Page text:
The San Manuel band of Serrano Mission Indians, located in Highland, California near San Bernardino, have for years been producing educational commercials (see them on the tribe's website, sanmanuel-nsn.gov) about their tribe and its contributions to the community. It's an interesting PR strategy in an era when politicians don't think twice about scapegoating tribal gaming, for any number of reasons. We spoke with communications director Jacob Coin.
Where did you get the idea for making these commercials?
Really it goes back to the 1980s, when James Ramos, who is now our tribal chairman, was doing a lot of public outreach to non-Indian groups to talk about the history of indigenous people in this area. He would go to public meetings, talk to civic groups and nonprofit organizations, and give presentations at schools. And he found that people didn't know much about us; they might know something about Indians but it wasn't the Indians in their own area. In the school textbooks, for example, there would be parts about American Indians, but it was all teepees and drums. Those things are not a part of this culture. So we've been educating people about our history for years, and the commercials are just a natural part of that ongoing outreach.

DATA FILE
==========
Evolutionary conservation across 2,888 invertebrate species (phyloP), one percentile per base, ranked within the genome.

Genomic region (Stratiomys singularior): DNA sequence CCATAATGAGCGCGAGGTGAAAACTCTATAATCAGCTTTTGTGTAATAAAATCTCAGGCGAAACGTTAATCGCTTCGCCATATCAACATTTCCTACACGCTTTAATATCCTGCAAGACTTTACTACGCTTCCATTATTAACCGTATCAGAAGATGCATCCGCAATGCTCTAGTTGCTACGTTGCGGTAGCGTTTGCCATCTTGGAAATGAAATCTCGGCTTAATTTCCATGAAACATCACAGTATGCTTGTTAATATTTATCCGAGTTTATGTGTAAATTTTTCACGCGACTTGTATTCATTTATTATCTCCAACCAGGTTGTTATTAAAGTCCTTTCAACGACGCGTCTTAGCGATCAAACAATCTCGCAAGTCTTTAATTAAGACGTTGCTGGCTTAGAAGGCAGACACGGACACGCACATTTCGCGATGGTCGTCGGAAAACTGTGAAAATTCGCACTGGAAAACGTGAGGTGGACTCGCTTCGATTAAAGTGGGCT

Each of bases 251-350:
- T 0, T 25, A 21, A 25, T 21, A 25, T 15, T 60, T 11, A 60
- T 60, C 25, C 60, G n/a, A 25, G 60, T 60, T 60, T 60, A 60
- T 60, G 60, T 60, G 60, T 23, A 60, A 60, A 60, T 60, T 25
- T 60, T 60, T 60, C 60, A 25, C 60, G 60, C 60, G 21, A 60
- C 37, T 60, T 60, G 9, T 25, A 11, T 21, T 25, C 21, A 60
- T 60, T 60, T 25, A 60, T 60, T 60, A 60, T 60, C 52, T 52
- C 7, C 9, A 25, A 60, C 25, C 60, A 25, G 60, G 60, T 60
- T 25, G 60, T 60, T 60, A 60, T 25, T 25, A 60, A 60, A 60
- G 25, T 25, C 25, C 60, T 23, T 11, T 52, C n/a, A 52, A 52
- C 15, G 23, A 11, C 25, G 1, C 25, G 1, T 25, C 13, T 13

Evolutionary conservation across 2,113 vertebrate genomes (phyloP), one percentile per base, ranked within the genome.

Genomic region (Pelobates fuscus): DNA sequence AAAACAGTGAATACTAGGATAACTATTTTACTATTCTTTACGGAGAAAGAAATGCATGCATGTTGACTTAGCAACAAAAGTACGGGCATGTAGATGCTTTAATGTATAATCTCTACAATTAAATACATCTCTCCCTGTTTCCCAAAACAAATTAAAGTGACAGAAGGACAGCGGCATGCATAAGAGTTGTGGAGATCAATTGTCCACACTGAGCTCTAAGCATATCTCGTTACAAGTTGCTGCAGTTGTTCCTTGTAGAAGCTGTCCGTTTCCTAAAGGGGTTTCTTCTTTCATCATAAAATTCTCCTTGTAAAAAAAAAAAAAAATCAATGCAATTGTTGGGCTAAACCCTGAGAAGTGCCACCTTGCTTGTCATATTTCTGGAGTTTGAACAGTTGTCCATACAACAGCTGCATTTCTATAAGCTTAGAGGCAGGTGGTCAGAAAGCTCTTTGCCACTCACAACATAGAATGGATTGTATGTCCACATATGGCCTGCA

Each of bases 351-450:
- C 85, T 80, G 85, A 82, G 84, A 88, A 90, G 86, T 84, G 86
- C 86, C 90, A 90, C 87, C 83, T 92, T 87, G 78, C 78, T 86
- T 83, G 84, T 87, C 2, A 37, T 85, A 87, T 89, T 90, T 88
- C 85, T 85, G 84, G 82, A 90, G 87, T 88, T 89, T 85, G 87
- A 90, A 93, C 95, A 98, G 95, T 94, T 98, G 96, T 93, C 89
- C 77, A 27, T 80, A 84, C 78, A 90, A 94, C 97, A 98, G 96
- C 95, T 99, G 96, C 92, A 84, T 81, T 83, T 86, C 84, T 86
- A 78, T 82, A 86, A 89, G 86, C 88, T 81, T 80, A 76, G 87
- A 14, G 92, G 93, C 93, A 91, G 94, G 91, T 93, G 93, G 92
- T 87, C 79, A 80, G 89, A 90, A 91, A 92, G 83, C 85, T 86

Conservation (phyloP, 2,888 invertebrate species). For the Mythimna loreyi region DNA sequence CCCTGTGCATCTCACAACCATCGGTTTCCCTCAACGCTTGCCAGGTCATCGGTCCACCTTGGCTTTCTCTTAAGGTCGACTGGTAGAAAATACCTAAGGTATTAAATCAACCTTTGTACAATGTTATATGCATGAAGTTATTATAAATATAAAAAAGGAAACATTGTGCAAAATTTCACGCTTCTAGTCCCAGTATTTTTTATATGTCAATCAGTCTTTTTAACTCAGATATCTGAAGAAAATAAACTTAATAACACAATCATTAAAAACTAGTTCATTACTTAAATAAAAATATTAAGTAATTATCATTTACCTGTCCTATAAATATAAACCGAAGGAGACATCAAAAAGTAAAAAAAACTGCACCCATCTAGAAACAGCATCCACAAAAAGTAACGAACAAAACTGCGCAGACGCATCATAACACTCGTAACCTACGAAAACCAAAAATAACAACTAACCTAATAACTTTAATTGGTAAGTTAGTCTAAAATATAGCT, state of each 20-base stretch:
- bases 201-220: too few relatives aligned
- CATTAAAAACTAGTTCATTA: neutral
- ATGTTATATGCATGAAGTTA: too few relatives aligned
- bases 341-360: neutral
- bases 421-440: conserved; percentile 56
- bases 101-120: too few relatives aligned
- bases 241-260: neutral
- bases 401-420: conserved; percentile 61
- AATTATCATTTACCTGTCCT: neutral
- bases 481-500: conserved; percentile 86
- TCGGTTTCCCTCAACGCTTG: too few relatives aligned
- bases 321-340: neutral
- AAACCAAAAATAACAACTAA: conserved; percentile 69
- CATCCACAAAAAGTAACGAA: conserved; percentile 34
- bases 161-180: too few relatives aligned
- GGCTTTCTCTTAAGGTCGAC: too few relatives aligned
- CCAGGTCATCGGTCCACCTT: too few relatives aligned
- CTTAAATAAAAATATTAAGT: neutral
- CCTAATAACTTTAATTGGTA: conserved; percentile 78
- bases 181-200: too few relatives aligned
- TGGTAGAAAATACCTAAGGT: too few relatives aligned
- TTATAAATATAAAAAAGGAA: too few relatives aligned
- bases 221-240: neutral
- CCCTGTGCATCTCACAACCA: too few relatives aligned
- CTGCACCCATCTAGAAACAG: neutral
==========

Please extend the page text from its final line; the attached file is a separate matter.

When did you begin making them?
In the late 1990s, all of the California tribes were making commercials together. See, we all had tribal gaming operations, but we were doing business without tribal gaming compacts. If the state had decided one day that it wanted to shut us down, it could have, just like that. We were very concerned.
What was the message?
We wanted to show what gaming revenues were being used for. The first wave of tribal compacts were signed in 1999, and our message to the public was that your vote helps us be more self-sufficient. We wanted to say to people, If you vote for Proposition 5, in 1998, or Proposition 1A in 2000, you're voting for schools and fire stations. You're voting for Indian self-determination.
So the commercials are no longer a statewide effort—why does the San Manuel Band keep making them?
We do two to three of them a year, and we show them to focus groups, and what we've found is that people are really interested in the history. And I think it's important for me to point out that these are made by the tribal government side, not the gaming side. We know that the public would rather learn about history than see a casino ad, and we're proud of our history and the positive contributions we've made to the communities here in the San Bernadino Valley.